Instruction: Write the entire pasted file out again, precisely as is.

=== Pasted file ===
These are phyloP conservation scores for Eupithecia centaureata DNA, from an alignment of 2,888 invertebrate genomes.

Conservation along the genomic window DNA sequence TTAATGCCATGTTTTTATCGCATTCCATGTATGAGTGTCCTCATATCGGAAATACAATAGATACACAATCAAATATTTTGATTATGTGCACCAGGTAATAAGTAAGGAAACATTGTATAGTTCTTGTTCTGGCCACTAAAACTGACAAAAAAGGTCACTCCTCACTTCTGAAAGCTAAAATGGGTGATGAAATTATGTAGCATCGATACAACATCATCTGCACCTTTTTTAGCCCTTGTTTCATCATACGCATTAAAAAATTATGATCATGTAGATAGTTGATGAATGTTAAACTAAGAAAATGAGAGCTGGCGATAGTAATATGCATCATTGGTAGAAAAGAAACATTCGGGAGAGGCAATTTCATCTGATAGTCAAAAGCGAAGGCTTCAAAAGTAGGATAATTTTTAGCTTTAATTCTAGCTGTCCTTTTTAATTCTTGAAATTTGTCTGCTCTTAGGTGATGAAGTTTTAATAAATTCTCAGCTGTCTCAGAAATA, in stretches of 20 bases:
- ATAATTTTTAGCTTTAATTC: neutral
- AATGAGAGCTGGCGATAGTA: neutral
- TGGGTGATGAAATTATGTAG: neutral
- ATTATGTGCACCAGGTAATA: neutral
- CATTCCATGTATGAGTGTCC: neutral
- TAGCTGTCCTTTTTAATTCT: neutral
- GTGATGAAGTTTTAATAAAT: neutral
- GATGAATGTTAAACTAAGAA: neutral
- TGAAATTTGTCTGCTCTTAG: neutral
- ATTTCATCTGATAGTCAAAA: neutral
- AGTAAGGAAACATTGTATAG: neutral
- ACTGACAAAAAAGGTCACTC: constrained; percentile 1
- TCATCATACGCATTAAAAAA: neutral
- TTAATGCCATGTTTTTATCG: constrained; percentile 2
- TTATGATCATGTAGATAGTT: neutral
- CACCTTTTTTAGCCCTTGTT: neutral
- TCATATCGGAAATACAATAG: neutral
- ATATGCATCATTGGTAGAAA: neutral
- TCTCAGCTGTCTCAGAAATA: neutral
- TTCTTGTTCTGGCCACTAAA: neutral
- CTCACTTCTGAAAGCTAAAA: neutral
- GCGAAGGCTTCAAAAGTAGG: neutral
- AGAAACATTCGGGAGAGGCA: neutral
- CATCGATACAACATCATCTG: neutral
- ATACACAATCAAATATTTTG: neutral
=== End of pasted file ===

These are phyloP conservation scores for Eupithecia centaureata DNA, from an alignment of 2,888 invertebrate genomes.

Conservation along the genomic window DNA sequence TTAATGCCATGTTTTTATCGCATTCCATGTATGAGTGTCCTCATATCGGAAATACAATAGATACACAATCAAATATTTTGATTATGTGCACCAGGTAATAAGTAAGGAAACATTGTATAGTTCTTGTTCTGGCCACTAAAACTGACAAAAAAGGTCACTCCTCACTTCTGAAAGCTAAAATGGGTGATGAAATTATGTAGCATCGATACAACATCATCTGCACCTTTTTTAGCCCTTGTTTCATCATACGCATTAAAAAATTATGATCATGTAGATAGTTGATGAATGTTAAACTAAGAAAATGAGAGCTGGCGATAGTAATATGCATCATTGGTAGAAAAGAAACATTCGGGAGAGGCAATTTCATCTGATAGTCAAAAGCGAAGGCTTCAAAAGTAGGATAATTTTTAGCTTTAATTCTAGCTGTCCTTTTTAATTCTTGAAATTTGTCTGCTCTTAGGTGATGAAGTTTTAATAAATTCTCAGCTGTCTCAGAAATA, in stretches of 20 bases:
- ATAATTTTTAGCTTTAATTC: neutral
- AATGAGAGCTGGCGATAGTA: neutral
- TGGGTGATGAAATTATGTAG: neutral
- ATTATGTGCACCAGGTAATA: neutral
- CATTCCATGTATGAGTGTCC: neutral
- TAGCTGTCCTTTTTAATTCT: neutral
- GTGATGAAGTTTTAATAAAT: neutral
- GATGAATGTTAAACTAAGAA: neutral
- TGAAATTTGTCTGCTCTTAG: neutral
- ATTTCATCTGATAGTCAAAA: neutral
- AGTAAGGAAACATTGTATAG: neutral
- ACTGACAAAAAAGGTCACTC: constrained; percentile 1
- TCATCATACGCATTAAAAAA: neutral
- TTAATGCCATGTTTTTATCG: constrained; percentile 2
- TTATGATCATGTAGATAGTT: neutral
- CACCTTTTTTAGCCCTTGTT: neutral
- TCATATCGGAAATACAATAG: neutral
- ATATGCATCATTGGTAGAAA: neutral
- TCTCAGCTGTCTCAGAAATA: neutral
- TTCTTGTTCTGGCCACTAAA: neutral
- CTCACTTCTGAAAGCTAAAA: neutral
- GCGAAGGCTTCAAAAGTAGG: neutral
- AGAAACATTCGGGAGAGGCA: neutral
- CATCGATACAACATCATCTG: neutral
- ATACACAATCAAATATTTTG: neutral